The chances of the 2020 US Open getting hosted in New York appear to be receding because of the coronavirus pandemic situation but it doesn’t mean the tournament will be cancelled.
According to Michael Dowse, the executive director of USTA, which is the organisation that is in charge of the US Open, the tournament could be moved to another city like the Indian Wells. There is also a possibility the US Open will be played in November.
Currently, the US Open is slotted to be played in New York from the last week of August, and go on till September 13. The major issue, however, is whether the city will be ready to host the tournament given what has transpired in the last few weeks.
The situation is such that the Billie Jean King National Tennis Center in New York has been turned into a hospital ward for those suffering from this infection.
And while the US Open authorities have said they wouldn’t be taking any decisions till June, the possibility of a US Open played as scheduled earlier seems to be receding by the day.
One alternative to the current schedule is hosting the event at the venue of the Indian Wells Open in the state of California which hasn’t seen as drastic an effect of the virus as New York.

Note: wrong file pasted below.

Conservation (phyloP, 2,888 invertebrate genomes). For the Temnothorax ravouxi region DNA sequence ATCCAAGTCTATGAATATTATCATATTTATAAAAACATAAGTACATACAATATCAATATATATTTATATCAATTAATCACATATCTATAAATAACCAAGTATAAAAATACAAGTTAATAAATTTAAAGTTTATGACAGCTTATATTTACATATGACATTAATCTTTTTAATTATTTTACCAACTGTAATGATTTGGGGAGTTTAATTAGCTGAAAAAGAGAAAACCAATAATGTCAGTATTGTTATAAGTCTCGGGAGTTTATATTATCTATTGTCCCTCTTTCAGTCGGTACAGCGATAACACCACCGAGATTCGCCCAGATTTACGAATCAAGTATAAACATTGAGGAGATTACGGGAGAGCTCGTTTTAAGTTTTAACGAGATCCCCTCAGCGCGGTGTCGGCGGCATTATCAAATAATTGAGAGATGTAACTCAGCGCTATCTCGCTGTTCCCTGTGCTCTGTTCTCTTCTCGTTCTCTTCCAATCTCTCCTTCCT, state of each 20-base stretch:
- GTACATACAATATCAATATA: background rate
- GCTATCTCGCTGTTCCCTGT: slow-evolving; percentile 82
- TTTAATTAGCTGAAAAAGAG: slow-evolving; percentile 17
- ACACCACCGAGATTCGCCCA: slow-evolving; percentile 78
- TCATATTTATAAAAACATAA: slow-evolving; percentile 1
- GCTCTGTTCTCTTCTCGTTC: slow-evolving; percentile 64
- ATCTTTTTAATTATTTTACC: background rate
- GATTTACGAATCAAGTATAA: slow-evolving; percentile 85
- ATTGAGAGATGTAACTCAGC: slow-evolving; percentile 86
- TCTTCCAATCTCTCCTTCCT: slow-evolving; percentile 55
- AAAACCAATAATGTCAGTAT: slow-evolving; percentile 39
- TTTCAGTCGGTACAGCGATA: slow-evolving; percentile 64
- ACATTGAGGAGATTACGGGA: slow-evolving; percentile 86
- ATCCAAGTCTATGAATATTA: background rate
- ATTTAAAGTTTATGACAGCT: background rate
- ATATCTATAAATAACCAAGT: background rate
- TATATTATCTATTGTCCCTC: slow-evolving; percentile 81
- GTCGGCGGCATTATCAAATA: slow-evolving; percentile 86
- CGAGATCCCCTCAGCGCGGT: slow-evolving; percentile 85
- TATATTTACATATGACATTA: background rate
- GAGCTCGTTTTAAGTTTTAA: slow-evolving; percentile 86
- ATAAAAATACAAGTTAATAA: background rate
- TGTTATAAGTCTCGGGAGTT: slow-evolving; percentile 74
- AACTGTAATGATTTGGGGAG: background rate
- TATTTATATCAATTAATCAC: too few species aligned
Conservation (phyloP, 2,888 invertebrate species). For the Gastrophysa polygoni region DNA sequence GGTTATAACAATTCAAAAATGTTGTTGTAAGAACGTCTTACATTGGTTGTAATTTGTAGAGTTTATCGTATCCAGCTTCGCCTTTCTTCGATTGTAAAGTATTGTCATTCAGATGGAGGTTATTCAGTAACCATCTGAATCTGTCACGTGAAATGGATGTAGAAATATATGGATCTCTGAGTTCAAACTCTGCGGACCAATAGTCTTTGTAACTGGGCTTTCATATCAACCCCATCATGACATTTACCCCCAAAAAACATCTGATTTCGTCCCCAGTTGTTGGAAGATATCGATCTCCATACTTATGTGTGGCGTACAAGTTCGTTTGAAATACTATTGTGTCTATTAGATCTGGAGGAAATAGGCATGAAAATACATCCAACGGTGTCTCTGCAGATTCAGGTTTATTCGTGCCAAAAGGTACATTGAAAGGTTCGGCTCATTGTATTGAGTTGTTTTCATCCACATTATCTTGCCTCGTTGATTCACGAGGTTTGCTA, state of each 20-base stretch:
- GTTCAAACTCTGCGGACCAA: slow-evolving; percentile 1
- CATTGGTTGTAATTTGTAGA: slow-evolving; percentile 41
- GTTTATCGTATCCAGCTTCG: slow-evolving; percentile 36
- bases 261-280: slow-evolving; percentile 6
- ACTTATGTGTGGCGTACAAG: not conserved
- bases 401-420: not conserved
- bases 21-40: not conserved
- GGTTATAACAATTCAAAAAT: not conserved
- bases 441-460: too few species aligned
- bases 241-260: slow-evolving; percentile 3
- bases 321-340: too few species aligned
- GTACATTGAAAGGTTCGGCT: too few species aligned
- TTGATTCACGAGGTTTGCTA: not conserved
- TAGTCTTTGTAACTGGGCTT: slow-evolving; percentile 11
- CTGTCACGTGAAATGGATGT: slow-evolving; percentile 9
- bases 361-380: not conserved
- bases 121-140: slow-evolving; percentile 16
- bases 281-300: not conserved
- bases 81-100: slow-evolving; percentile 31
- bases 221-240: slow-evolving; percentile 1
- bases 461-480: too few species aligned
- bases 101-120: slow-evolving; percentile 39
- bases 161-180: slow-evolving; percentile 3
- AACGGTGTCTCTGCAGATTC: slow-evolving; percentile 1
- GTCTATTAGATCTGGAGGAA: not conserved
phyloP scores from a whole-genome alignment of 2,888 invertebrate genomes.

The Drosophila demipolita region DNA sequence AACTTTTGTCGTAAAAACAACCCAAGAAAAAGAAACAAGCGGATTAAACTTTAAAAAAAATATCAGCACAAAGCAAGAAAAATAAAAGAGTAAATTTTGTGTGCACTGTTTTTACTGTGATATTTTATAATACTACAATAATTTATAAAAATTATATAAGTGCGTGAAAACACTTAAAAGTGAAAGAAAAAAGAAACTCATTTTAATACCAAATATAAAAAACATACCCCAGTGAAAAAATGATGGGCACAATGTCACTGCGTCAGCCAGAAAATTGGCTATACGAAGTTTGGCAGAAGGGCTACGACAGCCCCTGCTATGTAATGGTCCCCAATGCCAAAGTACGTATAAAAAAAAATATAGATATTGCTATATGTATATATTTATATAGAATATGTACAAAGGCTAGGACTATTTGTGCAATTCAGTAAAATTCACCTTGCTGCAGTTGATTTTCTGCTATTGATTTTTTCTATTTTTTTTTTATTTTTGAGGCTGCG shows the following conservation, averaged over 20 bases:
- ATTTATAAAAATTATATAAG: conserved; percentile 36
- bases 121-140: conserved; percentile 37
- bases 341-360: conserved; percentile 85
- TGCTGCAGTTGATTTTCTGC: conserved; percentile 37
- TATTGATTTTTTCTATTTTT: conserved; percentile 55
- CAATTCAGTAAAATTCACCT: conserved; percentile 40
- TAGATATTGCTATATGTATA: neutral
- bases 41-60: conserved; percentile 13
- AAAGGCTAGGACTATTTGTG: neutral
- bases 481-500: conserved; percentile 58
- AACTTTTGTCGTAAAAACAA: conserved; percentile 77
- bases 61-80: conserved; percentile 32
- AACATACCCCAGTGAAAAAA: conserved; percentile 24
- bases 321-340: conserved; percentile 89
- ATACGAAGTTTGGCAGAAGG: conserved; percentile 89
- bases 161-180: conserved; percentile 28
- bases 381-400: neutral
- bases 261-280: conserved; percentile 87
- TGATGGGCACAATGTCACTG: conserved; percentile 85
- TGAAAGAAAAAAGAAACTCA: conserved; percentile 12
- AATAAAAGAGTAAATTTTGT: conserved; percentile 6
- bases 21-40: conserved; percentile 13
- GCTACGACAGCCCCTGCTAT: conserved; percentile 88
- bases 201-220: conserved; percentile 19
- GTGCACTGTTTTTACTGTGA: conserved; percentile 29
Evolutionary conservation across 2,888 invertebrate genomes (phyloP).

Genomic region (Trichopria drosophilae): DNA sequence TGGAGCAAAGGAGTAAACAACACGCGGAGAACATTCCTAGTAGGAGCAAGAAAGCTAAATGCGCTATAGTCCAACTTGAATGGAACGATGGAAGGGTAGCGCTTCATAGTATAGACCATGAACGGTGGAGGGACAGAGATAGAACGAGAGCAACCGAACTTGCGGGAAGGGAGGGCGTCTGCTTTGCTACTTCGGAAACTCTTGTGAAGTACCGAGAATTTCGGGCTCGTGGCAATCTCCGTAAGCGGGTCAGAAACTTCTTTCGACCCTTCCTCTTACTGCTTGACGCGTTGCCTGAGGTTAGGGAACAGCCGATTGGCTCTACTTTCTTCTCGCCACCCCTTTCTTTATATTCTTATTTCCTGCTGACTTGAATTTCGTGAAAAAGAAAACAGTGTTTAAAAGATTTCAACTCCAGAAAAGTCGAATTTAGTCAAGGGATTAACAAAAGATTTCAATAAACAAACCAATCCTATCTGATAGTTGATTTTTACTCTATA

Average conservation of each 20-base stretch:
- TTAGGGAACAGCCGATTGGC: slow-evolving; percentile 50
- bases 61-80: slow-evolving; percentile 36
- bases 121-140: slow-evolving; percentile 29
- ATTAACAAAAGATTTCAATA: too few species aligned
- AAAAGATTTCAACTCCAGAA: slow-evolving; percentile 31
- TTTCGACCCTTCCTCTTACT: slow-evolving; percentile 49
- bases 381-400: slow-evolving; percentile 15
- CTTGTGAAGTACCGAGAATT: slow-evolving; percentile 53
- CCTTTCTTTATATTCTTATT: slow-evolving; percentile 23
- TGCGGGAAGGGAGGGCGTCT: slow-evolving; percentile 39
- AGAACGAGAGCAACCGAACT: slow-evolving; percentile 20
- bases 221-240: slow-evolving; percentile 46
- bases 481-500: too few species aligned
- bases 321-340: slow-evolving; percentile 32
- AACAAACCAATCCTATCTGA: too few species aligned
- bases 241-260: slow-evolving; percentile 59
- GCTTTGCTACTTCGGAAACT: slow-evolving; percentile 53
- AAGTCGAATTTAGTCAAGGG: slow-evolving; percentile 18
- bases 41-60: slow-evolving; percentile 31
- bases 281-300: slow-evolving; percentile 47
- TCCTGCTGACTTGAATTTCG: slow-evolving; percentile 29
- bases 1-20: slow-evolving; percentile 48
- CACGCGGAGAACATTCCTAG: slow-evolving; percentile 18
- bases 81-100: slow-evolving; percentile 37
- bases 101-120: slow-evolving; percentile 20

And speaking to Inside Tennis, Dowse said while a lot of the current talk around the organisation of US Open was nothing but speculation, he admitted they would be considering all possibilities.
“Nothing, is off the table. There’s too much speculation – we’ll know so much more in June. In reality it’s certainly possible to play without fans.”
“No formal decision has been made about Indian Wells. Whatever we do, we’ll have to do it in alignment with the owners of Indian Wells, and the ATP and the WTA. These days the most energy is on social distancing.”
The Indian Wells Open is played in March each year and is often referred to as the “fifth Slam”. This year’s Indian Wells Open was the first high-profile ATP and WTA tournament to be cancelled after the outbreak of the deadly virus.
Dowse said while the organisers would love for the tournament to be played one way or the other, they wouldn’t want to jeopardise the health of those involved, including the players, staff and fans.